As I continue to illustrate books I read, music I enjoy, and people I find worthwhile, here is Heidegger on Greek thought:

"The gods of the Greeks are not commanding gods, but, rather, ones that give signs, that point." (Martin Heidegger, Parmenides, tr. Schuwer and Rojcewicz [Bloomington: IN University Press, 1992], 40)

More specifically: 

The Greek gods are not "personalities" or "persons" that dominate Being; they are Being itself as looking into beings. But because Being always and everywhere infinitely exceeds all beings and juts forth in beings, therefore where the essence of Being has come originarily into the unconcealed, as is the case with the Greeks, the gods are more "excessive"... (ibid., 111)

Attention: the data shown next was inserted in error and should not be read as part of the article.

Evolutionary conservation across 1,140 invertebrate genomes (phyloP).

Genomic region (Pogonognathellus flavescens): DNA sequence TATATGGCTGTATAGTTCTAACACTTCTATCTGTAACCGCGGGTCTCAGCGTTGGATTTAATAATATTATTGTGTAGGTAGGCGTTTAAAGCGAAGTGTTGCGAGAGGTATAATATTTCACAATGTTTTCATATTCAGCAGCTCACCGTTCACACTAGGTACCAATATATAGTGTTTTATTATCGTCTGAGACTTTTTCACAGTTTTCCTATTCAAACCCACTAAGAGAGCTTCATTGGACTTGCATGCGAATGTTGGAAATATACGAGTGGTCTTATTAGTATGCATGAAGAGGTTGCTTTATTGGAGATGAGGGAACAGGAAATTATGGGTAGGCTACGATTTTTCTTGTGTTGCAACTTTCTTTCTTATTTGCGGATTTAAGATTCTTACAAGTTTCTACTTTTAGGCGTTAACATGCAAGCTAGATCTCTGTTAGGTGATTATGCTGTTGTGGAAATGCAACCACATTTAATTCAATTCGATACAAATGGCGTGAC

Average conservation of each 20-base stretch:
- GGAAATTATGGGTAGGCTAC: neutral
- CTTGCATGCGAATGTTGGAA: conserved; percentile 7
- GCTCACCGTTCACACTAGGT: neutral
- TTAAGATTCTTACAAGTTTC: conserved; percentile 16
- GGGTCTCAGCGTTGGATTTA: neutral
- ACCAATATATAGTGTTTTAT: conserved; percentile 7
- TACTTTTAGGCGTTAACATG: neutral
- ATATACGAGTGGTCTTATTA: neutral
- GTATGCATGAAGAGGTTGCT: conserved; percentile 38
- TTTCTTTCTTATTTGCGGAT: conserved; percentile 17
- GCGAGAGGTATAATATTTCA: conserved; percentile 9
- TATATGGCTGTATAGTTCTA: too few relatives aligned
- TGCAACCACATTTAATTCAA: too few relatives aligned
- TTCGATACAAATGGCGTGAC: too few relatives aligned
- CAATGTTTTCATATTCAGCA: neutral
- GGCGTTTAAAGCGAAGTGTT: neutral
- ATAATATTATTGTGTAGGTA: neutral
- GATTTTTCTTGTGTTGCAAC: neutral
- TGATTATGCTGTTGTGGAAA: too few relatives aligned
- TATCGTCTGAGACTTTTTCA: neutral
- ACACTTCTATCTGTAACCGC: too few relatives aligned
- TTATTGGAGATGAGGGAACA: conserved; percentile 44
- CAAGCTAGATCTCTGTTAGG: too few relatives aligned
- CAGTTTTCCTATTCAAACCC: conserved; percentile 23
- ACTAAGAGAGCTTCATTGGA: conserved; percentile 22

This photograph is meant to evoke the contextual notions of concealment and unconcealment:

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The fact that the Greek god who is older than the highest of the Olympic gods, the "ancient father" of Zeus, is called "Kronos," "time," can be appreciated by us only if we realize that the Greek divinities consist in general in a looking and appearing and that "time" is what lets appear and conceals. (ibid., 141)